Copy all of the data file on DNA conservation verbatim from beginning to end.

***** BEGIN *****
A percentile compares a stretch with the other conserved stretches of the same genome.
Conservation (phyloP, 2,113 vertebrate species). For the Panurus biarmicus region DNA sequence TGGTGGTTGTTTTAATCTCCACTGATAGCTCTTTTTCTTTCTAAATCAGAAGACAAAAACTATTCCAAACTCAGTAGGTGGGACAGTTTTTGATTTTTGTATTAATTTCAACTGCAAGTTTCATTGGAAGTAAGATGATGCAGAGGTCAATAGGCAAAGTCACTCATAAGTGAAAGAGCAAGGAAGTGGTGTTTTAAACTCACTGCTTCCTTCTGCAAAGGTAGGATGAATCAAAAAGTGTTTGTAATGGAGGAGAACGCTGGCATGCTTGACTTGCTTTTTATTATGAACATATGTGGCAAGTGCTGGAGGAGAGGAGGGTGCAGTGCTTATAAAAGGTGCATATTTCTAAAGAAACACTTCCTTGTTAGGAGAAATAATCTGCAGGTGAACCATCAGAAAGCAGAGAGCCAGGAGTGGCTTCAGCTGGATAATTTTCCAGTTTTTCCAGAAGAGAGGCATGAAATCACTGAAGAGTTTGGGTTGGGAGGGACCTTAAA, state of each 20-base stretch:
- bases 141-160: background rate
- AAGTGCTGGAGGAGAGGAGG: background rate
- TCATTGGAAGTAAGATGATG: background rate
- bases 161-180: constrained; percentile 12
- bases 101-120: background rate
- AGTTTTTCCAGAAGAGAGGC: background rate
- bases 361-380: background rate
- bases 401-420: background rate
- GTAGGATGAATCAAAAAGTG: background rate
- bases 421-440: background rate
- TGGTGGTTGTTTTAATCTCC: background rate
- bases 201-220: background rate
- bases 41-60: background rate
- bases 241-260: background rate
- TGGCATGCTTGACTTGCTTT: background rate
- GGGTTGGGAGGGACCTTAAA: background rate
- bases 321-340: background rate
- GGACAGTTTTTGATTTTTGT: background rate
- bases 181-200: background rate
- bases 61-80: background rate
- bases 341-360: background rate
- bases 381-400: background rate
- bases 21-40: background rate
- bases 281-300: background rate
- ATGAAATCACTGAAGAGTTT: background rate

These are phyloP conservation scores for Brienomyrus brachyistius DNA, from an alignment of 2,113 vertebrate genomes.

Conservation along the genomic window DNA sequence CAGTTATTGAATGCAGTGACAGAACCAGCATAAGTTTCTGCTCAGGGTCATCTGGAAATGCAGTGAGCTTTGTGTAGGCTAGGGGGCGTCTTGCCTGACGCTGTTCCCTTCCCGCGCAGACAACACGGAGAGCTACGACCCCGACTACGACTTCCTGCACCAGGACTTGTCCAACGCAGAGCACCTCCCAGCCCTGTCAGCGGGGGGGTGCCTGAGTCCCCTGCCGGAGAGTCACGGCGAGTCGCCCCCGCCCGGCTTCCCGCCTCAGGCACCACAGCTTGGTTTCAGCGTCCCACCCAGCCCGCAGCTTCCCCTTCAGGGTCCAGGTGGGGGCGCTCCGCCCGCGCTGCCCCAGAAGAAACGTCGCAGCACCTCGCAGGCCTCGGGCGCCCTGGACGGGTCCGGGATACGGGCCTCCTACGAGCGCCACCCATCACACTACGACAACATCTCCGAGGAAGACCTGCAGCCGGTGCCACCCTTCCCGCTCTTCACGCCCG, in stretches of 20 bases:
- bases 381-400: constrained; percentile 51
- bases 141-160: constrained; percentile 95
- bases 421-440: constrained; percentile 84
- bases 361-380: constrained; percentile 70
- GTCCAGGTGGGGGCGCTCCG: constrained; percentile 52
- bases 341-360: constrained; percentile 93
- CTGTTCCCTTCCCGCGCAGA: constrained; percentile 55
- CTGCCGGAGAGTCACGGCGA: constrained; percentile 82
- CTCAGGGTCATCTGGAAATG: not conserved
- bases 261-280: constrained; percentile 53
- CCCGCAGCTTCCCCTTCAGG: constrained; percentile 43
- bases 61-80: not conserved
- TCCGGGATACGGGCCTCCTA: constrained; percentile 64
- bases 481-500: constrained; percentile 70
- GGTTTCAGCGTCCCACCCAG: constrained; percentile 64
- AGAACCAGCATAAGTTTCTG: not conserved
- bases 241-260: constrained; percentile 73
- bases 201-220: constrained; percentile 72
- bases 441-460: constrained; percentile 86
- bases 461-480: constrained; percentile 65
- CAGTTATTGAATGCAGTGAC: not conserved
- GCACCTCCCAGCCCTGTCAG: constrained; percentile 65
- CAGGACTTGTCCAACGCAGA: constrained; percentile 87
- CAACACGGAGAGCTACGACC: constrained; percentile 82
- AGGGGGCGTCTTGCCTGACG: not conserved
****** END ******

A percentile compares a stretch with the other conserved stretches of the same genome.
Conservation (phyloP, 2,113 vertebrate species). For the Panurus biarmicus region DNA sequence TGGTGGTTGTTTTAATCTCCACTGATAGCTCTTTTTCTTTCTAAATCAGAAGACAAAAACTATTCCAAACTCAGTAGGTGGGACAGTTTTTGATTTTTGTATTAATTTCAACTGCAAGTTTCATTGGAAGTAAGATGATGCAGAGGTCAATAGGCAAAGTCACTCATAAGTGAAAGAGCAAGGAAGTGGTGTTTTAAACTCACTGCTTCCTTCTGCAAAGGTAGGATGAATCAAAAAGTGTTTGTAATGGAGGAGAACGCTGGCATGCTTGACTTGCTTTTTATTATGAACATATGTGGCAAGTGCTGGAGGAGAGGAGGGTGCAGTGCTTATAAAAGGTGCATATTTCTAAAGAAACACTTCCTTGTTAGGAGAAATAATCTGCAGGTGAACCATCAGAAAGCAGAGAGCCAGGAGTGGCTTCAGCTGGATAATTTTCCAGTTTTTCCAGAAGAGAGGCATGAAATCACTGAAGAGTTTGGGTTGGGAGGGACCTTAAA, state of each 20-base stretch:
- bases 141-160: background rate
- AAGTGCTGGAGGAGAGGAGG: background rate
- TCATTGGAAGTAAGATGATG: background rate
- bases 161-180: constrained; percentile 12
- bases 101-120: background rate
- AGTTTTTCCAGAAGAGAGGC: background rate
- bases 361-380: background rate
- bases 401-420: background rate
- GTAGGATGAATCAAAAAGTG: background rate
- bases 421-440: background rate
- TGGTGGTTGTTTTAATCTCC: background rate
- bases 201-220: background rate
- bases 41-60: background rate
- bases 241-260: background rate
- TGGCATGCTTGACTTGCTTT: background rate
- GGGTTGGGAGGGACCTTAAA: background rate
- bases 321-340: background rate
- GGACAGTTTTTGATTTTTGT: background rate
- bases 181-200: background rate
- bases 61-80: background rate
- bases 341-360: background rate
- bases 381-400: background rate
- bases 21-40: background rate
- bases 281-300: background rate
- ATGAAATCACTGAAGAGTTT: background rate

These are phyloP conservation scores for Brienomyrus brachyistius DNA, from an alignment of 2,113 vertebrate genomes.

Conservation along the genomic window DNA sequence CAGTTATTGAATGCAGTGACAGAACCAGCATAAGTTTCTGCTCAGGGTCATCTGGAAATGCAGTGAGCTTTGTGTAGGCTAGGGGGCGTCTTGCCTGACGCTGTTCCCTTCCCGCGCAGACAACACGGAGAGCTACGACCCCGACTACGACTTCCTGCACCAGGACTTGTCCAACGCAGAGCACCTCCCAGCCCTGTCAGCGGGGGGGTGCCTGAGTCCCCTGCCGGAGAGTCACGGCGAGTCGCCCCCGCCCGGCTTCCCGCCTCAGGCACCACAGCTTGGTTTCAGCGTCCCACCCAGCCCGCAGCTTCCCCTTCAGGGTCCAGGTGGGGGCGCTCCGCCCGCGCTGCCCCAGAAGAAACGTCGCAGCACCTCGCAGGCCTCGGGCGCCCTGGACGGGTCCGGGATACGGGCCTCCTACGAGCGCCACCCATCACACTACGACAACATCTCCGAGGAAGACCTGCAGCCGGTGCCACCCTTCCCGCTCTTCACGCCCG, in stretches of 20 bases:
- bases 381-400: constrained; percentile 51
- bases 141-160: constrained; percentile 95
- bases 421-440: constrained; percentile 84
- bases 361-380: constrained; percentile 70
- GTCCAGGTGGGGGCGCTCCG: constrained; percentile 52
- bases 341-360: constrained; percentile 93
- CTGTTCCCTTCCCGCGCAGA: constrained; percentile 55
- CTGCCGGAGAGTCACGGCGA: constrained; percentile 82
- CTCAGGGTCATCTGGAAATG: not conserved
- bases 261-280: constrained; percentile 53
- CCCGCAGCTTCCCCTTCAGG: constrained; percentile 43
- bases 61-80: not conserved
- TCCGGGATACGGGCCTCCTA: constrained; percentile 64
- bases 481-500: constrained; percentile 70
- GGTTTCAGCGTCCCACCCAG: constrained; percentile 64
- AGAACCAGCATAAGTTTCTG: not conserved
- bases 241-260: constrained; percentile 73
- bases 201-220: constrained; percentile 72
- bases 441-460: constrained; percentile 86
- bases 461-480: constrained; percentile 65
- CAGTTATTGAATGCAGTGAC: not conserved
- GCACCTCCCAGCCCTGTCAG: constrained; percentile 65
- CAGGACTTGTCCAACGCAGA: constrained; percentile 87
- CAACACGGAGAGCTACGACC: constrained; percentile 82
- AGGGGGCGTCTTGCCTGACG: not conserved